During its September term, the Illinois Supreme Court heard oral argument in Bettis v. Marsaglia. Bettis presents an issue of potential significance to election lawyers: is a petition for Circuit Court review from an Electoral Board decision which isn’t served on the Board itself procedurally defective? Our detailed summary of the facts and lower court rulings in Bettis Is here.
Bettis arose from a proposed ballot proposition regarding the School District’s issuance of working cash bonds. Objections were filed, alleging that the plaintiff’s petitions were unnumbered and improperly bound. The Electoral Board agreed, and the plaintiff filed a petition for review in the Circuit Court.
The plaintiffs served every individual member of the Electoral Board, plus the two objectors. The problem was, they didn’t serve the Electoral Board as a separate entity. The defendants moved to dismiss for lack of jurisdiction, and the Circuit Court agreed.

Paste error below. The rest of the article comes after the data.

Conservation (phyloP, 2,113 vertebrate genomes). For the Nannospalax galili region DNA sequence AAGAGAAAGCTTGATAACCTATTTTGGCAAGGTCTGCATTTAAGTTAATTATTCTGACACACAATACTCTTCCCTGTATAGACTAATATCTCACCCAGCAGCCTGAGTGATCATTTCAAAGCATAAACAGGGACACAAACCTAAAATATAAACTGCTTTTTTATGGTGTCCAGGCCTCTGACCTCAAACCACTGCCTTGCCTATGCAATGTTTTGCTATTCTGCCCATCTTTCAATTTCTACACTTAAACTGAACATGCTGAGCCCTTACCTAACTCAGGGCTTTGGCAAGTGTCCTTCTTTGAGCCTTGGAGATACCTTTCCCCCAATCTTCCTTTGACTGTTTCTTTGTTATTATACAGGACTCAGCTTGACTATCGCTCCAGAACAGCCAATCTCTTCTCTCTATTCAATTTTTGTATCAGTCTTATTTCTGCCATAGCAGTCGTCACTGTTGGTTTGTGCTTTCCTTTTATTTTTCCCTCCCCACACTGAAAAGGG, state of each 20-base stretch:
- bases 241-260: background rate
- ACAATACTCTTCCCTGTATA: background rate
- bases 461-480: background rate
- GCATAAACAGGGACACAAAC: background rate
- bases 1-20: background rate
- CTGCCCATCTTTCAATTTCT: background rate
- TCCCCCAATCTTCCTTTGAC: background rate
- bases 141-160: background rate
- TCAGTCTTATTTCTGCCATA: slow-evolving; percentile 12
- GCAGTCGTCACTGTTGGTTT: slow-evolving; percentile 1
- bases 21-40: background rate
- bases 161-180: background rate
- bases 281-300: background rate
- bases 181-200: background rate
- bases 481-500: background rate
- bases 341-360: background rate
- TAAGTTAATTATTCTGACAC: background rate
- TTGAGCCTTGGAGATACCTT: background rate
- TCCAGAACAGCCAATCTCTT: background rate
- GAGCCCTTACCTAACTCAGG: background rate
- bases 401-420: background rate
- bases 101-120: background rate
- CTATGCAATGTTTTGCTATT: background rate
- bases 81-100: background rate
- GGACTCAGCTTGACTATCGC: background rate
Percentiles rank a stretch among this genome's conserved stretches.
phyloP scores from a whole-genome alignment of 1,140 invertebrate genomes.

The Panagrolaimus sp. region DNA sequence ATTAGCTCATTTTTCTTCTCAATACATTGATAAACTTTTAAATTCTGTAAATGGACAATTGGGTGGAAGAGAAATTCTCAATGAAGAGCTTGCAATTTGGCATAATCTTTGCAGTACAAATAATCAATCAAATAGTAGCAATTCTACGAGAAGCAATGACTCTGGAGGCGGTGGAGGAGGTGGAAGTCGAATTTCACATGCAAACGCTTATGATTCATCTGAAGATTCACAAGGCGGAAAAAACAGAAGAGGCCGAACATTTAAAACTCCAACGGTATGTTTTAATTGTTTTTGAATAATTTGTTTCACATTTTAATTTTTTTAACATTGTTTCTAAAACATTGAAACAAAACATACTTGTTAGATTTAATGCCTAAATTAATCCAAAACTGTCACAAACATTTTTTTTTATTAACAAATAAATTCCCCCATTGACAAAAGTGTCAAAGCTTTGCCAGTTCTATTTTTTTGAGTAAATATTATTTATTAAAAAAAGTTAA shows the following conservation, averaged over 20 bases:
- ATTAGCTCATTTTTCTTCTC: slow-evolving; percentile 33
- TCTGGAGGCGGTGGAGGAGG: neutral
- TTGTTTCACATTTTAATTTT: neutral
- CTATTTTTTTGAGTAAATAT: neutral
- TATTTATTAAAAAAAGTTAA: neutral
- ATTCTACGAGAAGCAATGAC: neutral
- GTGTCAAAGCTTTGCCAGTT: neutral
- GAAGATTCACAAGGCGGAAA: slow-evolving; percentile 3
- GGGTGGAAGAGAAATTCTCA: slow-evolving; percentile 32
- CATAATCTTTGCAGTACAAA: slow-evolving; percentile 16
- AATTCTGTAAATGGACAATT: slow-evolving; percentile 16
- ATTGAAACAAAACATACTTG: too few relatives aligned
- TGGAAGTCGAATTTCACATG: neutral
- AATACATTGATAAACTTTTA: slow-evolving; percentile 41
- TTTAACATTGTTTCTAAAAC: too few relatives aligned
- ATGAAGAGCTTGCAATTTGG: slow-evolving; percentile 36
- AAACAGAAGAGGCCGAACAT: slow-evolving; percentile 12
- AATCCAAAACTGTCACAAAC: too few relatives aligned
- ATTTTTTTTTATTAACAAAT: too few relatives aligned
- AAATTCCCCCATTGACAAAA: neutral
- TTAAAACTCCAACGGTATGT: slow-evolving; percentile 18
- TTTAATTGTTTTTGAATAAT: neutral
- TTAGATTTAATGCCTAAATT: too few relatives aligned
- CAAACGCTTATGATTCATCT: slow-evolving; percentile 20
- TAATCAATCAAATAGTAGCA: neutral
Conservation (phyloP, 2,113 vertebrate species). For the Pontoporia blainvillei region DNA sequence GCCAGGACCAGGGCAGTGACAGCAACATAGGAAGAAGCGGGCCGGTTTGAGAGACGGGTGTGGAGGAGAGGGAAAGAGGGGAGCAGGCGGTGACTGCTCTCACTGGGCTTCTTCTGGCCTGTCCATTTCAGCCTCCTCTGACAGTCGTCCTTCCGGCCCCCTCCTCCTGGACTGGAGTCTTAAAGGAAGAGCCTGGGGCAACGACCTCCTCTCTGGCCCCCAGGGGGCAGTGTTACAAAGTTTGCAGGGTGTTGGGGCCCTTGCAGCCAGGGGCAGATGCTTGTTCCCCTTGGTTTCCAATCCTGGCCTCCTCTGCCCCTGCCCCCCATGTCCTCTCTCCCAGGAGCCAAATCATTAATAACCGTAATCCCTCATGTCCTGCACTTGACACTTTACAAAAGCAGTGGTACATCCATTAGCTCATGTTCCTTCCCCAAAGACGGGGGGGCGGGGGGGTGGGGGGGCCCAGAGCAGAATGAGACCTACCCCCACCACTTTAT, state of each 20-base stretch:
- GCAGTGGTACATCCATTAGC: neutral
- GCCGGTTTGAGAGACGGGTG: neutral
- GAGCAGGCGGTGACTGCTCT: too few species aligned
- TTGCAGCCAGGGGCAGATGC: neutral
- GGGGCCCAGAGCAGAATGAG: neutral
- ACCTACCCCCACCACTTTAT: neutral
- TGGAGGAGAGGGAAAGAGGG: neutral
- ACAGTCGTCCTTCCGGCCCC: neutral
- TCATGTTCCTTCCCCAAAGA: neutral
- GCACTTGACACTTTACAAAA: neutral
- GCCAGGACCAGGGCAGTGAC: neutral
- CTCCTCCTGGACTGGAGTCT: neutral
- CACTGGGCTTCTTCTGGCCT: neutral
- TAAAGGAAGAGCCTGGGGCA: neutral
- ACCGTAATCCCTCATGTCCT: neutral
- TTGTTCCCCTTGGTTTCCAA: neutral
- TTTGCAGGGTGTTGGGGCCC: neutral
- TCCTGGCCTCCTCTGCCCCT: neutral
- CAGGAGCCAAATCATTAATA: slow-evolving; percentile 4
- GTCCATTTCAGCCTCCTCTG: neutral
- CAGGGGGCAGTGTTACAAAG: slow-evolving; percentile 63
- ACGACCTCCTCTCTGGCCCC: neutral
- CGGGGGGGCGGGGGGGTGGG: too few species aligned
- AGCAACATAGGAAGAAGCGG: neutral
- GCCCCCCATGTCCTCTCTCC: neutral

Bettis turns on Section 10-10.1(a) of the Election Code (10 ILCS 5/10-10.1(a)). According to the statute, a party seeking judicial review of a decision of the Electoral Board must “file a petition with the clerk of the court” and “serve a copy of the petition upon the electoral board and other parties to the proceeding by registered or certified mail within 5 days after service.” The districts of the Appellate Court are split on whether the statute requires service on the Electoral Board as an entity, or if service on all the members is enough. In Bettis, the Fourth District followed the First District’s view that the statute requires service on the Board and affirmed dismissal.